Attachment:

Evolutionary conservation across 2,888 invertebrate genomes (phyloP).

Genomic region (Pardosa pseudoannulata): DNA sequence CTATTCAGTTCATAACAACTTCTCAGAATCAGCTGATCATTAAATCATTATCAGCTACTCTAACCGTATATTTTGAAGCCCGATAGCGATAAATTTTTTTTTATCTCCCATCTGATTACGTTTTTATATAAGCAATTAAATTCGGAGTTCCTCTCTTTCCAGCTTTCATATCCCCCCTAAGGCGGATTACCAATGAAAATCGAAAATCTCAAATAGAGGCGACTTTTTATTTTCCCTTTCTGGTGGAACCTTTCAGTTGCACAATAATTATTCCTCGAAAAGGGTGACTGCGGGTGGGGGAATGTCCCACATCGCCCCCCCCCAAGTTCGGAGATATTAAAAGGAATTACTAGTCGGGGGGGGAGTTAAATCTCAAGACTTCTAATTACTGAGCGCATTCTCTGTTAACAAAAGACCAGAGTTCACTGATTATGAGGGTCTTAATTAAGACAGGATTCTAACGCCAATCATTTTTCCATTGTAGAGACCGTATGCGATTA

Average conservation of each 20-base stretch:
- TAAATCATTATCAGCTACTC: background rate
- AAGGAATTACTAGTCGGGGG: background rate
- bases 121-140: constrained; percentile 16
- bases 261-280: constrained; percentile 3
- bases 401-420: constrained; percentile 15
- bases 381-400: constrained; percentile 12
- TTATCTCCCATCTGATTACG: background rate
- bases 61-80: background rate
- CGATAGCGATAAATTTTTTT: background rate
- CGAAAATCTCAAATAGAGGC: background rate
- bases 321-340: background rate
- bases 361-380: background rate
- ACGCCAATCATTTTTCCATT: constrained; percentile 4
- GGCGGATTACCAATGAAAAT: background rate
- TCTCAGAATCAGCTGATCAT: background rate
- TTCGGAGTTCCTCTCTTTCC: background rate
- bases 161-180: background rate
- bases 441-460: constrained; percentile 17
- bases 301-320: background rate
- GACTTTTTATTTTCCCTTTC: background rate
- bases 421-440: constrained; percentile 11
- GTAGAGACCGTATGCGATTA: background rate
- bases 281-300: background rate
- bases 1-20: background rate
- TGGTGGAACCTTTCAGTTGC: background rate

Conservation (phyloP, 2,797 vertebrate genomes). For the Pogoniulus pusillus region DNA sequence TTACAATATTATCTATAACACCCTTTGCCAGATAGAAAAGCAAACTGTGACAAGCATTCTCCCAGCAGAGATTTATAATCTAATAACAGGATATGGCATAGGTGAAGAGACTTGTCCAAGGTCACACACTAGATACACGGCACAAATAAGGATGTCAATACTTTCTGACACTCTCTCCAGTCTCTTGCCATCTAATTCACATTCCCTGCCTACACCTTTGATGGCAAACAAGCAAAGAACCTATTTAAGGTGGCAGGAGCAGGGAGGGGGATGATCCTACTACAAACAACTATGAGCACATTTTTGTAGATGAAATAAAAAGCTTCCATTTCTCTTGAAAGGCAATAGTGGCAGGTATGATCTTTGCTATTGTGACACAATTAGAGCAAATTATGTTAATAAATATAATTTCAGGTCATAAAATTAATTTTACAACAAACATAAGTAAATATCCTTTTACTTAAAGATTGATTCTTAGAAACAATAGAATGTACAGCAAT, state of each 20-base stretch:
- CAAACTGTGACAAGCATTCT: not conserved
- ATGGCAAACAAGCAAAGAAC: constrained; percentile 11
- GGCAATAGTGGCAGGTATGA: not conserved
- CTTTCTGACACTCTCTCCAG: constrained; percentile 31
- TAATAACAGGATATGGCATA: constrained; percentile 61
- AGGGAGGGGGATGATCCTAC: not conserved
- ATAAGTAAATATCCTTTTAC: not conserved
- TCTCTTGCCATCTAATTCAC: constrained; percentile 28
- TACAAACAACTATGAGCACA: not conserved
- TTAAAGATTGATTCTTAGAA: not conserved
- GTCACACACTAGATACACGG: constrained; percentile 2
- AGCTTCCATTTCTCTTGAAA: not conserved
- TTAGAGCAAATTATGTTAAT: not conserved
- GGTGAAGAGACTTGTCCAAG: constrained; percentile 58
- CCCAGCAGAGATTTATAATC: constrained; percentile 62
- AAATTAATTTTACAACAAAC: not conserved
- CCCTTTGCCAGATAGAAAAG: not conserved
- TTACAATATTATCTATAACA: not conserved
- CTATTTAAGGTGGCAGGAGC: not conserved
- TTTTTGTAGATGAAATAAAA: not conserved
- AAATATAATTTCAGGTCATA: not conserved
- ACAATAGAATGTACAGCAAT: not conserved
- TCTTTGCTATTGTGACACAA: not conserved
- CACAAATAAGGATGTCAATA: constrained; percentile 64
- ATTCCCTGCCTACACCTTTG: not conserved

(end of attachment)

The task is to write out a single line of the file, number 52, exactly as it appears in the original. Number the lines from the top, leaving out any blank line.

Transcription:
- TCTTTGCTATTGTGACACAA: not conserved